English | Aug. 6, 2010 | ISBN: 1433107899 | 174 Pages | PDF | 6.09 MB
The Visions of Amram (4Q543-547), five copies of an Aramaic text found among the Dead Sea Scrolls, stems from the pre-Hasmonean period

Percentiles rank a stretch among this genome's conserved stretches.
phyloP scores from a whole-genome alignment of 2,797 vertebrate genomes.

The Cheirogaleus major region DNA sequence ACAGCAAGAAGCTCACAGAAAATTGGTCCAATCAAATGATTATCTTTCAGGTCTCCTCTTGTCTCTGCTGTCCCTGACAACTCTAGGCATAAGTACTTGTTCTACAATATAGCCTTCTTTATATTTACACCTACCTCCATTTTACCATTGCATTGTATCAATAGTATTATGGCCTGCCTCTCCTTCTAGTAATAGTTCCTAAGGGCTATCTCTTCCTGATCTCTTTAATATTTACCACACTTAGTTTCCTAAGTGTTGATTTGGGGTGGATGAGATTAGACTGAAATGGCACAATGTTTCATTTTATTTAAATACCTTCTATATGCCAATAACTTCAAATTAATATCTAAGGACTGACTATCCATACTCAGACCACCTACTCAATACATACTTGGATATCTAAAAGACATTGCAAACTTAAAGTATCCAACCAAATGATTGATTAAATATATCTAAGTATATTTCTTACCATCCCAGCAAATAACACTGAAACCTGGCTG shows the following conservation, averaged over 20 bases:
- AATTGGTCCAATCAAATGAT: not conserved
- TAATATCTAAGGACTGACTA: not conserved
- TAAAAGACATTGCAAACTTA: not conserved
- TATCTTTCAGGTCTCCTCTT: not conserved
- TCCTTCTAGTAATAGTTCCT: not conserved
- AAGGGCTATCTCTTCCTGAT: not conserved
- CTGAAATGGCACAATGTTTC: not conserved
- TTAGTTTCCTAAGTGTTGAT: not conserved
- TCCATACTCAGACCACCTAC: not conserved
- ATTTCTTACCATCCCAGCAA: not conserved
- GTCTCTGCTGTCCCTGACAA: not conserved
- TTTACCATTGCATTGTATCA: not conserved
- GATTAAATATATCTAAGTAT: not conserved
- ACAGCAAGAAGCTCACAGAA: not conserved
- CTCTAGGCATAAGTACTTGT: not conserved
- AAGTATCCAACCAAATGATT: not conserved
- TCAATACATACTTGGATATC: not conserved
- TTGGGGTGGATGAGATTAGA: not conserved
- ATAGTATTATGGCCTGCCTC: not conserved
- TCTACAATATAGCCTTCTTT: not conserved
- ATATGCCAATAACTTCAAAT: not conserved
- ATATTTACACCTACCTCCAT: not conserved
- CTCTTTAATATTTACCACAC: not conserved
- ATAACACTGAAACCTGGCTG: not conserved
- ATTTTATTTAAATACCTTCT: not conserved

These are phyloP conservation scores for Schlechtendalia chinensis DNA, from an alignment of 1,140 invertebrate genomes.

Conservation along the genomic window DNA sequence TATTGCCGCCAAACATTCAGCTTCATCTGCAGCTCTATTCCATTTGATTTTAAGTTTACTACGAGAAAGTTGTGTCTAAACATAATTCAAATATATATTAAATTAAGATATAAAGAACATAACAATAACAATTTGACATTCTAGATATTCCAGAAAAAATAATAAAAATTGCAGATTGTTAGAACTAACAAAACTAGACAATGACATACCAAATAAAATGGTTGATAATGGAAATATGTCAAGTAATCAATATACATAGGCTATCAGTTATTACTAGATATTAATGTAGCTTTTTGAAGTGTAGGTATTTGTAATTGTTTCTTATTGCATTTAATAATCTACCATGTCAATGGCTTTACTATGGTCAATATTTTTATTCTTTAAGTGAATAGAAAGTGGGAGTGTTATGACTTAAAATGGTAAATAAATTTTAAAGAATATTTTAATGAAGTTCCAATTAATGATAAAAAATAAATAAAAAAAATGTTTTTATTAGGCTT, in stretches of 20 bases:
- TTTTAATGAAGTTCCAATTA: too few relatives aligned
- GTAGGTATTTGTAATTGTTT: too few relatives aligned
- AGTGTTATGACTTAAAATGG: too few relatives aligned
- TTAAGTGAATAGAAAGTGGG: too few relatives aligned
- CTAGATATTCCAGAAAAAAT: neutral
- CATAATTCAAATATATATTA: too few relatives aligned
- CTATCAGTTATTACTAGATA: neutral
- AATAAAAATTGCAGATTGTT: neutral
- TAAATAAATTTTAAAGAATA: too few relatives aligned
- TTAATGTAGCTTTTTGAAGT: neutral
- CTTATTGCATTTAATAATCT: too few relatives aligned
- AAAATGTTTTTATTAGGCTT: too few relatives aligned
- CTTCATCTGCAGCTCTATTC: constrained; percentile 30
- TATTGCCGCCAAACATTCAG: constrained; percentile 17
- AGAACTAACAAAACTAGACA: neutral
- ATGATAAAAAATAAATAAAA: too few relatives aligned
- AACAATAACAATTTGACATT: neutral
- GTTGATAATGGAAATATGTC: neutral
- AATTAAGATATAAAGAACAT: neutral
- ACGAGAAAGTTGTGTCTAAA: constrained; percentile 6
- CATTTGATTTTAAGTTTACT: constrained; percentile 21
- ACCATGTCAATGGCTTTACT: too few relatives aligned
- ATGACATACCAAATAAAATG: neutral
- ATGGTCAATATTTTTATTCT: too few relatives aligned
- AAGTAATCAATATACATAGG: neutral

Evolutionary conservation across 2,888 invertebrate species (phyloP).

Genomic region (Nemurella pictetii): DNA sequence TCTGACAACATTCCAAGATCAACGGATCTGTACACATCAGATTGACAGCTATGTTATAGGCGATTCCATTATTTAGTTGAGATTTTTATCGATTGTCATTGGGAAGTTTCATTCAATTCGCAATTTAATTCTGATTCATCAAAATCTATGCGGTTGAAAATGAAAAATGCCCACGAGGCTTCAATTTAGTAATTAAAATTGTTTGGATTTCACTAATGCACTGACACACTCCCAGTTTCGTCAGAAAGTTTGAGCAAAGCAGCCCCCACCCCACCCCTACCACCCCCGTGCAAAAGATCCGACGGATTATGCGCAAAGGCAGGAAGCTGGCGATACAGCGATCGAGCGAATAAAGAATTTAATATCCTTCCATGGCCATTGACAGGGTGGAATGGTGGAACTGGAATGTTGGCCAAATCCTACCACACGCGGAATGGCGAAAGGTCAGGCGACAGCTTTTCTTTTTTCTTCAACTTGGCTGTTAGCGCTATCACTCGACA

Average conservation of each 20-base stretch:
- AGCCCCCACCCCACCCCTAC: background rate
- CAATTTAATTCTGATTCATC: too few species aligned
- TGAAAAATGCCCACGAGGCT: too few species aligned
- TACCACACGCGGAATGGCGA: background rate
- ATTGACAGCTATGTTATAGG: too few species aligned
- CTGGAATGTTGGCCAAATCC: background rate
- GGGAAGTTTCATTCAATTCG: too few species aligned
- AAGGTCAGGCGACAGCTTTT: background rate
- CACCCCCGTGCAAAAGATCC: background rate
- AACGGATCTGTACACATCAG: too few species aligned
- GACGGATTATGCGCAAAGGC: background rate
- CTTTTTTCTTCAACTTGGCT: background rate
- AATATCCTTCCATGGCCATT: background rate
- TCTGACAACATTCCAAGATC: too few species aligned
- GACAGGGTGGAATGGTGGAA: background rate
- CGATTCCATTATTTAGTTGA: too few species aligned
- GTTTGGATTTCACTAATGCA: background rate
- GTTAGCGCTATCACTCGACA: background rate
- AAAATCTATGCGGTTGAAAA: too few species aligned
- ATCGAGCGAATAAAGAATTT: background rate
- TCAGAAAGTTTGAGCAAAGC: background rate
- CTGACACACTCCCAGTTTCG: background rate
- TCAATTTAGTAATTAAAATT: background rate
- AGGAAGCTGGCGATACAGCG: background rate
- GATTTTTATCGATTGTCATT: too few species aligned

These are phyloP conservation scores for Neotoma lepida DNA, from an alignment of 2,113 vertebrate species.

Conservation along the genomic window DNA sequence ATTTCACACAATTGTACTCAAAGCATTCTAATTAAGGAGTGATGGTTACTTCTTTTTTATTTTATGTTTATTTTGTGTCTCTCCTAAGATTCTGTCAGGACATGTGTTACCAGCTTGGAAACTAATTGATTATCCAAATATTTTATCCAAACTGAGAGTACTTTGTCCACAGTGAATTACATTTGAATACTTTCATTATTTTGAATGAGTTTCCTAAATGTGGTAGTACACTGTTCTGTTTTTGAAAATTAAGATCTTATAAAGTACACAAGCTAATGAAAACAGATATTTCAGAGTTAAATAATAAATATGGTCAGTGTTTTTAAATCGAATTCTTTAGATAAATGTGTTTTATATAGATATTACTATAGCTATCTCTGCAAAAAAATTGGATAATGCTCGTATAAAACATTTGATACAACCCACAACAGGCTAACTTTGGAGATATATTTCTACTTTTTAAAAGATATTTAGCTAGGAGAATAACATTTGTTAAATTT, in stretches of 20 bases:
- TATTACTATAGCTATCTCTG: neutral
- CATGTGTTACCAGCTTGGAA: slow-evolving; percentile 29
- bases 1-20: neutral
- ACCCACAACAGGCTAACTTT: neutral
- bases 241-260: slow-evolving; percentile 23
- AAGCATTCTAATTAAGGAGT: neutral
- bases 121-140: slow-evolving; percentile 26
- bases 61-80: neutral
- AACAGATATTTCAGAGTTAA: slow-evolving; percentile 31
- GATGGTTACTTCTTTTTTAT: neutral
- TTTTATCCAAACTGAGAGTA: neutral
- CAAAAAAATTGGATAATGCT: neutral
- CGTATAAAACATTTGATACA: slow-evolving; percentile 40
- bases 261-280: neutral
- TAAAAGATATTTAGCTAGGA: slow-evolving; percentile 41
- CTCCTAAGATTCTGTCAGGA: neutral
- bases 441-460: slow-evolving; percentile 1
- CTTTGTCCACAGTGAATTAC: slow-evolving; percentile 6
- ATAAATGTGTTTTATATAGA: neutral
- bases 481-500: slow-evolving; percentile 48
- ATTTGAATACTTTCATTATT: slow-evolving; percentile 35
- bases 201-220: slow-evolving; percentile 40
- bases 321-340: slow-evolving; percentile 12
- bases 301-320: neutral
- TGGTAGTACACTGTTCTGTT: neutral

& provides evidence of a highly variegated society in early Judaism. In this book, Robert R. Duke offers a new reading of all the fragments & an in-depth discussion of their significance, illuminating a time period in Jewish history that needs more underst&ing & culminating in a suggested social location for its production. Duke concludes that 4Q543-547 was written by a disenfranchised group of priests who resided in Hebron. The importance of the patriarchal burials, chronology, endogamy, the figure of Moses, & angelology argue for a priestly group, whose members were also influenced by apocalyptic thinking. The suggestion of Hebron as the geographical location for this group is based on the theories of George Nickelsburg's & David Suter's work on 1 Enoch. Pre-Hasmonean Judaism was an intense time of dialogue & disagreement, & 4Q543-547 is one more item to consider in reconstructing these social realities.